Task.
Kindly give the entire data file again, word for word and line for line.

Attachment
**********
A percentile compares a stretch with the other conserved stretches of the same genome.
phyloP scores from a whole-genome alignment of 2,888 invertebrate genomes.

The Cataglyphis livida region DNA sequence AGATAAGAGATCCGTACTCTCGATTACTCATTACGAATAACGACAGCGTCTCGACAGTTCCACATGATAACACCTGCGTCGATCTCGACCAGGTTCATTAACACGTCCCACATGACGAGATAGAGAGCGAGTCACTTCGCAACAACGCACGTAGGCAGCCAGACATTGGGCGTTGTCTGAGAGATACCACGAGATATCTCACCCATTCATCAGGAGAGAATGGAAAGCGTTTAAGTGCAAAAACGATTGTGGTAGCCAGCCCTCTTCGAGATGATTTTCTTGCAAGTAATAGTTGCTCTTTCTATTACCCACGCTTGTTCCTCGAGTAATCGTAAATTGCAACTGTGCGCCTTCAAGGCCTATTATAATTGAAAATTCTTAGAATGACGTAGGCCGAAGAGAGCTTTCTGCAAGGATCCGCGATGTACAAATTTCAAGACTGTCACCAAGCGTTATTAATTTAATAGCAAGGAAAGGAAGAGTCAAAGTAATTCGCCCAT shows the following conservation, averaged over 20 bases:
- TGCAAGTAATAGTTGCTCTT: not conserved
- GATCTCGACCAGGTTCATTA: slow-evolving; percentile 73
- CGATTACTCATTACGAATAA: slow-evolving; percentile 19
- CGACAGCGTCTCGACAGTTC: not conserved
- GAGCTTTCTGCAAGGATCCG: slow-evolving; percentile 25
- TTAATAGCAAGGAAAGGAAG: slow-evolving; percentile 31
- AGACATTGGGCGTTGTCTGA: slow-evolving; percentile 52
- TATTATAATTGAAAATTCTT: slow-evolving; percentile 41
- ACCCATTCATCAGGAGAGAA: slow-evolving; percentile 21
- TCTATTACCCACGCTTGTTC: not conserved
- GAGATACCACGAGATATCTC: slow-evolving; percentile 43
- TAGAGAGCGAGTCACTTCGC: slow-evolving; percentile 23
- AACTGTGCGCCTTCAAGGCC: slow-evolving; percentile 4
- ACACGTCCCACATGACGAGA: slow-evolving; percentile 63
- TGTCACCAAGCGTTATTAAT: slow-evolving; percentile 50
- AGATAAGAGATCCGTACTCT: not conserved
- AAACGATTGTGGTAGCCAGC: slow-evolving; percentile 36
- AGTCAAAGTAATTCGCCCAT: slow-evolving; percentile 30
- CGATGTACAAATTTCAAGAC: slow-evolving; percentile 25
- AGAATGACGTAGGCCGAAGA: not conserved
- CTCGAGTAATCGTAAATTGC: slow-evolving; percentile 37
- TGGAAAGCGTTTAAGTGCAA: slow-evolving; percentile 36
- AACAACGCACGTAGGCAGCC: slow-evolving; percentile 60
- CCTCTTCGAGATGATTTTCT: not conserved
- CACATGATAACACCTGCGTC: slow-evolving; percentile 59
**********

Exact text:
A percentile compares a stretch with the other conserved stretches of the same genome.
phyloP scores from a whole-genome alignment of 2,888 invertebrate genomes.

The Cataglyphis livida region DNA sequence AGATAAGAGATCCGTACTCTCGATTACTCATTACGAATAACGACAGCGTCTCGACAGTTCCACATGATAACACCTGCGTCGATCTCGACCAGGTTCATTAACACGTCCCACATGACGAGATAGAGAGCGAGTCACTTCGCAACAACGCACGTAGGCAGCCAGACATTGGGCGTTGTCTGAGAGATACCACGAGATATCTCACCCATTCATCAGGAGAGAATGGAAAGCGTTTAAGTGCAAAAACGATTGTGGTAGCCAGCCCTCTTCGAGATGATTTTCTTGCAAGTAATAGTTGCTCTTTCTATTACCCACGCTTGTTCCTCGAGTAATCGTAAATTGCAACTGTGCGCCTTCAAGGCCTATTATAATTGAAAATTCTTAGAATGACGTAGGCCGAAGAGAGCTTTCTGCAAGGATCCGCGATGTACAAATTTCAAGACTGTCACCAAGCGTTATTAATTTAATAGCAAGGAAAGGAAGAGTCAAAGTAATTCGCCCAT shows the following conservation, averaged over 20 bases:
- TGCAAGTAATAGTTGCTCTT: not conserved
- GATCTCGACCAGGTTCATTA: slow-evolving; percentile 73
- CGATTACTCATTACGAATAA: slow-evolving; percentile 19
- CGACAGCGTCTCGACAGTTC: not conserved
- GAGCTTTCTGCAAGGATCCG: slow-evolving; percentile 25
- TTAATAGCAAGGAAAGGAAG: slow-evolving; percentile 31
- AGACATTGGGCGTTGTCTGA: slow-evolving; percentile 52
- TATTATAATTGAAAATTCTT: slow-evolving; percentile 41
- ACCCATTCATCAGGAGAGAA: slow-evolving; percentile 21
- TCTATTACCCACGCTTGTTC: not conserved
- GAGATACCACGAGATATCTC: slow-evolving; percentile 43
- TAGAGAGCGAGTCACTTCGC: slow-evolving; percentile 23
- AACTGTGCGCCTTCAAGGCC: slow-evolving; percentile 4
- ACACGTCCCACATGACGAGA: slow-evolving; percentile 63
- TGTCACCAAGCGTTATTAAT: slow-evolving; percentile 50
- AGATAAGAGATCCGTACTCT: not conserved
- AAACGATTGTGGTAGCCAGC: slow-evolving; percentile 36
- AGTCAAAGTAATTCGCCCAT: slow-evolving; percentile 30
- CGATGTACAAATTTCAAGAC: slow-evolving; percentile 25
- AGAATGACGTAGGCCGAAGA: not conserved
- CTCGAGTAATCGTAAATTGC: slow-evolving; percentile 37
- TGGAAAGCGTTTAAGTGCAA: slow-evolving; percentile 36
- AACAACGCACGTAGGCAGCC: slow-evolving; percentile 60
- CCTCTTCGAGATGATTTTCT: not conserved
- CACATGATAACACCTGCGTC: slow-evolving; percentile 59